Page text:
When you open the trunk, you realize why the rear seats are so spacious. The trunk was made smaller to devote more space to the second row. The Bolt only supplies 16.9 cubic feet of space, which is small compared to its rivals. The Nissan Leaf boasts 23.6 cubic feet, while the Hyundai Kona takes second place with 19.2 cubic feet. The only competition the Bolt manages to best is the Tesla Model 3, which only has 12.3 cubic feet of space in the trunk plus another 2.7 cubic feet in the frunk. The Bolt's cargo capacity can be increased to 56.6 cubic feet, however, by lowering the rear seats.
The supersized interior means there are plenty of options when it comes to small-item storage. There are several storage spaces throughout the cabin for both big and small items. These include large door pockets with bottle holders, a small storage space for a phone underneath the center console, and another large open storage space underneath that for keys, handbags, or a copy of the latest book from your favorite self-help guru.
Even the base Bolt EV model boasts impressive specs. The standard luxuries include keyless entry with a push-button start, multifunction steering wheel, a tilt-and-telescoping steering column, six-way manually adjustable front seats, automatic climate control, ambient lighting, and remote start functionality. The Premier model kicks it up a notch by adding heated front and rear seats, a heated leather-wrapped steering wheel, an auto-dimming rearview mirror, and an available wireless charging surface.
In terms of safety, there's a rearview camera, a Teen Driver system, and stability control as standard on the LT on the safety side. The Premier adds lane change alert, blind-spot monitoring, and rear parking sensors. The optional safety kit includes automatic emergency braking, lane departure warning, and IntelliBeam automatic high beam assist, among others.
While interior quality may not be up to scratch, the Bolt makes up for it by offering a modern, digital cabin. There's an eight-inch color display in the instrument cluster and a large 10.2-inch touchscreen that serves as the infotainment system's primary interface. It comes standard with Apple CarPlay, Android Auto, Bluetooth streaming, Wi-Fi hotspot capability, and a trial SiriusXM subscription. A six-speaker setup is standard but the Premier trim gets the option of upgrading to a premium seven-speaker Bose sound system. The infotainment system is easy to use, and while navigation isn't offered as standard, the addition of full smartphone integration makes up for it.
The Bolt had one recall in 2019, which was part of a broader recall across the Chevrolet range. The reason was insufficient coating on the rear brake caliper pistons. The year 2020 wasn't kind to the Bolt, with three recalls in total. The first was for rear doors that may open while driving, while the second concerned the front left brake caliper that may fracture. The third recall was for incorrect bolts used to attach seat belts, and the fourth recall was issued for the high voltage battery that may catch fire. This recall was published in 2020, but only for Bolts built from 2017 to 2018, and specific 2019 models.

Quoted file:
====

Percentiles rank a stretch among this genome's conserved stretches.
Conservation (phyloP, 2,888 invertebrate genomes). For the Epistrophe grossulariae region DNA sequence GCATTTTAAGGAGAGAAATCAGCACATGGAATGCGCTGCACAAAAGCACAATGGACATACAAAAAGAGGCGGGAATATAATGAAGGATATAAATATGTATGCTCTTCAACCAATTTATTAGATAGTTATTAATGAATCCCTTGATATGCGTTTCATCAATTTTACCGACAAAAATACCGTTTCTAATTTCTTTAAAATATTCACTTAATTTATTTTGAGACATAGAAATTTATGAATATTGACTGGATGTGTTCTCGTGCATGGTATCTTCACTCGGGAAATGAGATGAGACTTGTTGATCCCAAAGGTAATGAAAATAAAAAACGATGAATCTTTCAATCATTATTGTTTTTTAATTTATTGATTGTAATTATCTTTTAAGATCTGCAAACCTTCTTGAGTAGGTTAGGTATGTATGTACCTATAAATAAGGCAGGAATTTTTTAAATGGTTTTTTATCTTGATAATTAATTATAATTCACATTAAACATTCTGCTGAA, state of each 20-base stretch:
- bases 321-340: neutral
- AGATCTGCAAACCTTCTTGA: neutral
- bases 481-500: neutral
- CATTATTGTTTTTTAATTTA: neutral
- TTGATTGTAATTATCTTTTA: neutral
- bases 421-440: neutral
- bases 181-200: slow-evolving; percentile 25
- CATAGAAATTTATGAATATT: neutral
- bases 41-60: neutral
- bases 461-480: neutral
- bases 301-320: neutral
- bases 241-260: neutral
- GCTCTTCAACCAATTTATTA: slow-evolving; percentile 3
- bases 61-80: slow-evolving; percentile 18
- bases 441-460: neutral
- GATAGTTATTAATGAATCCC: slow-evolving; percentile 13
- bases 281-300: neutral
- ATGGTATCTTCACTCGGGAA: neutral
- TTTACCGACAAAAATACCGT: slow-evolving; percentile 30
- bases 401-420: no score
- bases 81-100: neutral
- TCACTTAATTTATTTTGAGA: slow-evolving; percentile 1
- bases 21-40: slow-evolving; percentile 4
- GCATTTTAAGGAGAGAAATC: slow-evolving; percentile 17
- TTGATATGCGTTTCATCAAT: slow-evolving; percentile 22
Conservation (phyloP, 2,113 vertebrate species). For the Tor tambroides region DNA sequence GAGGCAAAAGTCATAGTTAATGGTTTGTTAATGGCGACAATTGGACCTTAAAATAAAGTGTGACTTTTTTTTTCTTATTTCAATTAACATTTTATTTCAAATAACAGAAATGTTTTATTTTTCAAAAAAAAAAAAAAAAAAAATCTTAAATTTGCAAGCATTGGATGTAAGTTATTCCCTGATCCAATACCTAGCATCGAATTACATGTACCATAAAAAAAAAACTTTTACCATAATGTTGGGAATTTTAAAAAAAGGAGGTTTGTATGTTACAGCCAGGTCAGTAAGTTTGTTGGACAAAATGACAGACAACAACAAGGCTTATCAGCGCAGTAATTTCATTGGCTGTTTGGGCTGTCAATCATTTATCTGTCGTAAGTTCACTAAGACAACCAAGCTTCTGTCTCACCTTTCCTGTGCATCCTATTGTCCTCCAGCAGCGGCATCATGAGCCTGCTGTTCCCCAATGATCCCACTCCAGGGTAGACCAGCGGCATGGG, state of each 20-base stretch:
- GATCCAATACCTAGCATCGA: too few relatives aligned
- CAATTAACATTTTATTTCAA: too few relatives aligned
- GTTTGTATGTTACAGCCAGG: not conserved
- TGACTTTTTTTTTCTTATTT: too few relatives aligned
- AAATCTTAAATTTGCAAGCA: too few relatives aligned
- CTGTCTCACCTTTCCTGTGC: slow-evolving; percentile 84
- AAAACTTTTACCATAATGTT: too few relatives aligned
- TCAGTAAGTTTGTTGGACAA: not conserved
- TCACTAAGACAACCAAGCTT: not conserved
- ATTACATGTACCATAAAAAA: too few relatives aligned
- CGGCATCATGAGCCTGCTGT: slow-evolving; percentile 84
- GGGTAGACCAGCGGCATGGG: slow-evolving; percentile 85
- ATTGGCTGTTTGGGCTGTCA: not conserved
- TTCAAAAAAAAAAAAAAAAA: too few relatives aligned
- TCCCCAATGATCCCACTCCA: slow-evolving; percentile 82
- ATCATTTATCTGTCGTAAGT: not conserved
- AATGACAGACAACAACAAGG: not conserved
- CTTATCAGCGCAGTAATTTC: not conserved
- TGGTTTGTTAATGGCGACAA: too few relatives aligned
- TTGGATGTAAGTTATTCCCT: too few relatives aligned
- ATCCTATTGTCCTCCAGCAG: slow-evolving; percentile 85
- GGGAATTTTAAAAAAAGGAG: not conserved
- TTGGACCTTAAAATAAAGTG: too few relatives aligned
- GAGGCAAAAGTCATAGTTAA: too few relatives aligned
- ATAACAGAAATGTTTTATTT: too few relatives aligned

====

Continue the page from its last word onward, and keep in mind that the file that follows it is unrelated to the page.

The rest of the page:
Chevrolet sells the Bolt with a three-year/36,000 basic warranty, a five-year/60,000-mile drivetrain warranty, and an eight-year/100,000-mile battery warranty.
The NHTSA's 2021 review of the Chevrolet Bolt EV saw the car earn a dazzling five out of five stars for overall safety. The Bolt also received a prestigious Top Safety Pick from the IIHS in 2019, but it's only applicable to models with the optional front crash prevention.
The standard safety kit across the line-up includes ten airbags. That's dual-front, front knee, side-impact front and rear, and side curtain airbags. The preventative features include a rearview camera, pedestrian safety signal, tire pressure monitoring, and stability control. The Premier has a more comprehensive safety suite, consisting of lane change alert, blind-spot monitoring, rear cross-traffic alert, rear park assist, surround-view camera, and a teen driver system.
Two optional packages can further elevate safety with the addition of rear park assist, rear cross-traffic alert, lane change alert with side blind zone alert, pedestrian monitoring, automatic high beams, and forward collision alert.
The Chevrolet Bolt is an excellent option in the EV segment for US shoppers, but the substandard interior drags it down. The Premier specification fixes this problem by adding leather seats and a leather-wrapped steering wheel. But you can't ignore that the base LT Bolt still offers a lot of car for the money. It has a brilliant infotainment system, and the digital cluster looks special. The abundance of space inside also makes it easier to forgive Chevrolet for the inferior quality plastics, even though it means you have to sacrifice some trunk space.